For instance, a ZIF connector requires the area of the flex circuit that plugs into it to be stiff. Manufacturers achieve this by using Polyimide stiffeners at the contact fingers. Typically, the PCB thickness requirement for ZIF connectors is between 0.2 and 0.3 mm. Allowing for the thickness of the actual flex PCB material, the stiffener thickness at the contact fingers can vary between 2 mil and 8 mil (0.002” and 0.008”).

Certain applications demand higher stiffness and manufacturers use Aluminum or Stainless-Steel stiffeners for the purpose. Metal stiffeners have the added advantage of acting as a heat sink if necessary. However, adding metal stiffeners increases the cost of the flexible circuit considerably.

Read Also:  New Configurations for Rigid-Flex PCBs

Application of Stiffeners

It is possible to use stiffeners for components requiring plated through holes (PTH). Rush PCB recommends using the stiffener on the side of the flex board on which the components will mount. This will allow access to solder pads on the flex circuit, making assembly easier. Designers should always enlarge holes on the FR4 stiffener to about 0.3 mm larger than those on the flex circuit. This will definitely ensure good alignment.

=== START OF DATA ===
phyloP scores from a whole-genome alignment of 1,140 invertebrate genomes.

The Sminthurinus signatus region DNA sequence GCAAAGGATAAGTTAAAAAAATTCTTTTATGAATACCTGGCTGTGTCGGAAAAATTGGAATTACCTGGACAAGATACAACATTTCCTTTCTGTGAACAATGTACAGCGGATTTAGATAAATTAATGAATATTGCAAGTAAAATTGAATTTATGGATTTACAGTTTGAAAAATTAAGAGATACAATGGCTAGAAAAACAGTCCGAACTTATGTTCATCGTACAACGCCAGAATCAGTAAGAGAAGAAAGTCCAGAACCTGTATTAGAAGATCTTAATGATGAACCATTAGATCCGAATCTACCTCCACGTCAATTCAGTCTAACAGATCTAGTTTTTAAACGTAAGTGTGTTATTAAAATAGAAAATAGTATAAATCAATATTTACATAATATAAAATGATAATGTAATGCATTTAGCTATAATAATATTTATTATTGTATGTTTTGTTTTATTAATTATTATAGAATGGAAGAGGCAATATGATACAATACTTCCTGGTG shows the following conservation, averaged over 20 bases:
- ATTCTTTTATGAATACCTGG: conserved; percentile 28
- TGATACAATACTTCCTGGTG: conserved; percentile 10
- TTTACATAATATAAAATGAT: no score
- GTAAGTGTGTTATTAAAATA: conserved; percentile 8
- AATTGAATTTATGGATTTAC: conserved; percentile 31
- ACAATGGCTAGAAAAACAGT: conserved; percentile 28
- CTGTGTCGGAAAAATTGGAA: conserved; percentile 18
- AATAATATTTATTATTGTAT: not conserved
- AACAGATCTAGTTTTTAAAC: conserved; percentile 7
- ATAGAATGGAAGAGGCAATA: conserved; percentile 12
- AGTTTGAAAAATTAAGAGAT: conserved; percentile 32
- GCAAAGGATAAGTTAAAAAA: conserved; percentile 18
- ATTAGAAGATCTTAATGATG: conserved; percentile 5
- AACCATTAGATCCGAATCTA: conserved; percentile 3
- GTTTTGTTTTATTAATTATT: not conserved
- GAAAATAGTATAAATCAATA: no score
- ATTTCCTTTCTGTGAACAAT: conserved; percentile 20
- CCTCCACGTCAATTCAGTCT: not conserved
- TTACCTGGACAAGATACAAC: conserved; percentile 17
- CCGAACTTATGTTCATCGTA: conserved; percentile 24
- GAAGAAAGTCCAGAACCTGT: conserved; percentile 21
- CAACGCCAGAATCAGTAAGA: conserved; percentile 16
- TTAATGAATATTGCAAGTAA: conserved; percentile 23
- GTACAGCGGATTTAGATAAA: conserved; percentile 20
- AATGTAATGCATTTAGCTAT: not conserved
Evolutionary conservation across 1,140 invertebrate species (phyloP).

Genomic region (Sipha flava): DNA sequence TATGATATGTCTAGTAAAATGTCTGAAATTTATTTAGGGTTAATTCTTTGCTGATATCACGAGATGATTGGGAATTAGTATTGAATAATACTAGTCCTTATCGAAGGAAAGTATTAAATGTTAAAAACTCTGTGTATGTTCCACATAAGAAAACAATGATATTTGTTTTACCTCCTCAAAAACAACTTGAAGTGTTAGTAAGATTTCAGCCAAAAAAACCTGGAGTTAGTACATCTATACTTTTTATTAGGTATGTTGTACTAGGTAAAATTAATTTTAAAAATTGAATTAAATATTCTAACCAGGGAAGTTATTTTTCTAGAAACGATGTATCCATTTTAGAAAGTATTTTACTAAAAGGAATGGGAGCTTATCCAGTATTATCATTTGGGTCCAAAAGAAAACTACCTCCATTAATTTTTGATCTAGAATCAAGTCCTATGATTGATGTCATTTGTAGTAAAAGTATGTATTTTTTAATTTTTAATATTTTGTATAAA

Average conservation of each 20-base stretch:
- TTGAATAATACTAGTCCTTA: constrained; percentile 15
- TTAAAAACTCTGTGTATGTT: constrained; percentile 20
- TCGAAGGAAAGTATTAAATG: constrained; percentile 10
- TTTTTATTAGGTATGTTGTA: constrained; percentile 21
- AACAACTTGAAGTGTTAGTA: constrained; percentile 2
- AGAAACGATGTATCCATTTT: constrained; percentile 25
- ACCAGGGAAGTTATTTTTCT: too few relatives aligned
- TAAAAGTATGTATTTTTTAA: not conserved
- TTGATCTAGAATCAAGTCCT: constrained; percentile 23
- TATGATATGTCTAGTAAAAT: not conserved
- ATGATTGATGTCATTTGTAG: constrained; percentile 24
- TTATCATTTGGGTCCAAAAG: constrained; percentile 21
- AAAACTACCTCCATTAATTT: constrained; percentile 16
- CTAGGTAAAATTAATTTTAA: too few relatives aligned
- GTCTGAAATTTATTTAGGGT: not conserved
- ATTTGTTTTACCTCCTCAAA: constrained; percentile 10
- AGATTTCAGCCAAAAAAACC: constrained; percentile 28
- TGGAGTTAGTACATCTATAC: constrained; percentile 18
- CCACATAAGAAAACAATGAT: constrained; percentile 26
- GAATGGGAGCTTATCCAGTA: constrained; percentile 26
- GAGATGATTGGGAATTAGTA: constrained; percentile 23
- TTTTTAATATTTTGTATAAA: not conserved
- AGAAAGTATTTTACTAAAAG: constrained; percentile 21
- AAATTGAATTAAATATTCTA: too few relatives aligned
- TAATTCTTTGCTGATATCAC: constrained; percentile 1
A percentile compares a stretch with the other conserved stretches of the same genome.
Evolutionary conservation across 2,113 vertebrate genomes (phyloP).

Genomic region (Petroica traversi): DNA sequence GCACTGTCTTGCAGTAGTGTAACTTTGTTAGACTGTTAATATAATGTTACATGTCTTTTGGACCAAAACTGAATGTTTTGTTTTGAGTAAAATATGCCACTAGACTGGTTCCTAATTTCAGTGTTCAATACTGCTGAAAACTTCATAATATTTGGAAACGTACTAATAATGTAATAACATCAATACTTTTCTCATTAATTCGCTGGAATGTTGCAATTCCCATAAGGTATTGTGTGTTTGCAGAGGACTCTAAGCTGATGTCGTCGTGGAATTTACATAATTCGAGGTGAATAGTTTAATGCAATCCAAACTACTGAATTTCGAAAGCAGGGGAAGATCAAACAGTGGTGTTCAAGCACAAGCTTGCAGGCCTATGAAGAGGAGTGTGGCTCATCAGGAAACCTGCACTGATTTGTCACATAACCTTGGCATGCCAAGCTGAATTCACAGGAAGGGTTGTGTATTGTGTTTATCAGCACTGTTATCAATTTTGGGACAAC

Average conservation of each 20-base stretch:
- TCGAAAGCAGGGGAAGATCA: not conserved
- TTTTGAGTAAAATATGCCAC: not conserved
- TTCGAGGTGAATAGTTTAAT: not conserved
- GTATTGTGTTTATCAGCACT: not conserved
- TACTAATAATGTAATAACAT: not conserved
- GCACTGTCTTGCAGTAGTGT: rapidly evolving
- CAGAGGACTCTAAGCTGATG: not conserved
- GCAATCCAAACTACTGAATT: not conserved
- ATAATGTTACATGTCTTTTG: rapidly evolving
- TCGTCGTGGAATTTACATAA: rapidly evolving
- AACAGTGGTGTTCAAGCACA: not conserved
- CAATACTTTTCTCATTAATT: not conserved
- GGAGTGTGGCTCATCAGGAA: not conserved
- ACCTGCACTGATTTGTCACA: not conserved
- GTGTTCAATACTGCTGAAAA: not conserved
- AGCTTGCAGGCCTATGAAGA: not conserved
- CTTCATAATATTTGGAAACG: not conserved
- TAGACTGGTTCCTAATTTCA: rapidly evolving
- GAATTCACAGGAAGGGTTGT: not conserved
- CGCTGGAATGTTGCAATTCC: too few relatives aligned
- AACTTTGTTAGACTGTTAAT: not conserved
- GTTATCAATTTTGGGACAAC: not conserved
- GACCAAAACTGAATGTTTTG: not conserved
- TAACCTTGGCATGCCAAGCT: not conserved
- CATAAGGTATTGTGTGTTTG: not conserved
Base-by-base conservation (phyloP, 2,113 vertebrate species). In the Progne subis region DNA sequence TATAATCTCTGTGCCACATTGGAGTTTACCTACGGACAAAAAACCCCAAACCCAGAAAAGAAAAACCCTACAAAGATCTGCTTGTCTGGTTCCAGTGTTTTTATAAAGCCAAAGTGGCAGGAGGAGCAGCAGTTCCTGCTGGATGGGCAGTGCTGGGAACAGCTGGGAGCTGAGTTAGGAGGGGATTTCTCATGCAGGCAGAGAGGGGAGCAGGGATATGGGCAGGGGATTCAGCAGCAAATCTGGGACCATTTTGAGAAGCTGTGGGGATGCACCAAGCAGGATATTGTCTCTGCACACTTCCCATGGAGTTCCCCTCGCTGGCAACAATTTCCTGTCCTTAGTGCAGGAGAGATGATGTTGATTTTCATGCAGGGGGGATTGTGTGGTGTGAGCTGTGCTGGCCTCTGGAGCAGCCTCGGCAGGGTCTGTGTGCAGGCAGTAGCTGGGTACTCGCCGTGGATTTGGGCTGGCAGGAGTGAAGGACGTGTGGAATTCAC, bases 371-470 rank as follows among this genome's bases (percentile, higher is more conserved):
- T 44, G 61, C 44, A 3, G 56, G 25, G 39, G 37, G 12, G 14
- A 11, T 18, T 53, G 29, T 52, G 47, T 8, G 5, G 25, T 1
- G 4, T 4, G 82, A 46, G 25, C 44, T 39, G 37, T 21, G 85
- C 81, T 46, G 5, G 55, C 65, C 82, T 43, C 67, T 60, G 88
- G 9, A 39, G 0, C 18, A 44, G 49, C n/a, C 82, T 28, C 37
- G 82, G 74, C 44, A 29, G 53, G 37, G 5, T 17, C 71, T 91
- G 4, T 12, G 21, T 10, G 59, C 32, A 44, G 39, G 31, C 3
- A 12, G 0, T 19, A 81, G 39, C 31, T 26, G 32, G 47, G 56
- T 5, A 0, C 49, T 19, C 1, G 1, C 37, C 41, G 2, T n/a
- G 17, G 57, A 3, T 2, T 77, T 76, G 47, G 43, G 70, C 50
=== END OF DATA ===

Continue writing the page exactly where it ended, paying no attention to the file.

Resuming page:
Rush PCB also recommends making flex circuits in the form of arrays, while including FR4 stiffeners all along the array border. This helps to make the array rigid enough to allow it to run through the automated assembly processes. It doesn’t require any additional tooling plates.

Manufacturers typically attach stiffeners to the circuit using heat and pressure. However,  Rush PCB recommends attaching stiffeners using pressure sensitive adhesives. Among the several varieties of such adhesives available to meet specific performance requirements. Two of the more popular types are thermally bonded adhesives and pressure sensitive adhesives.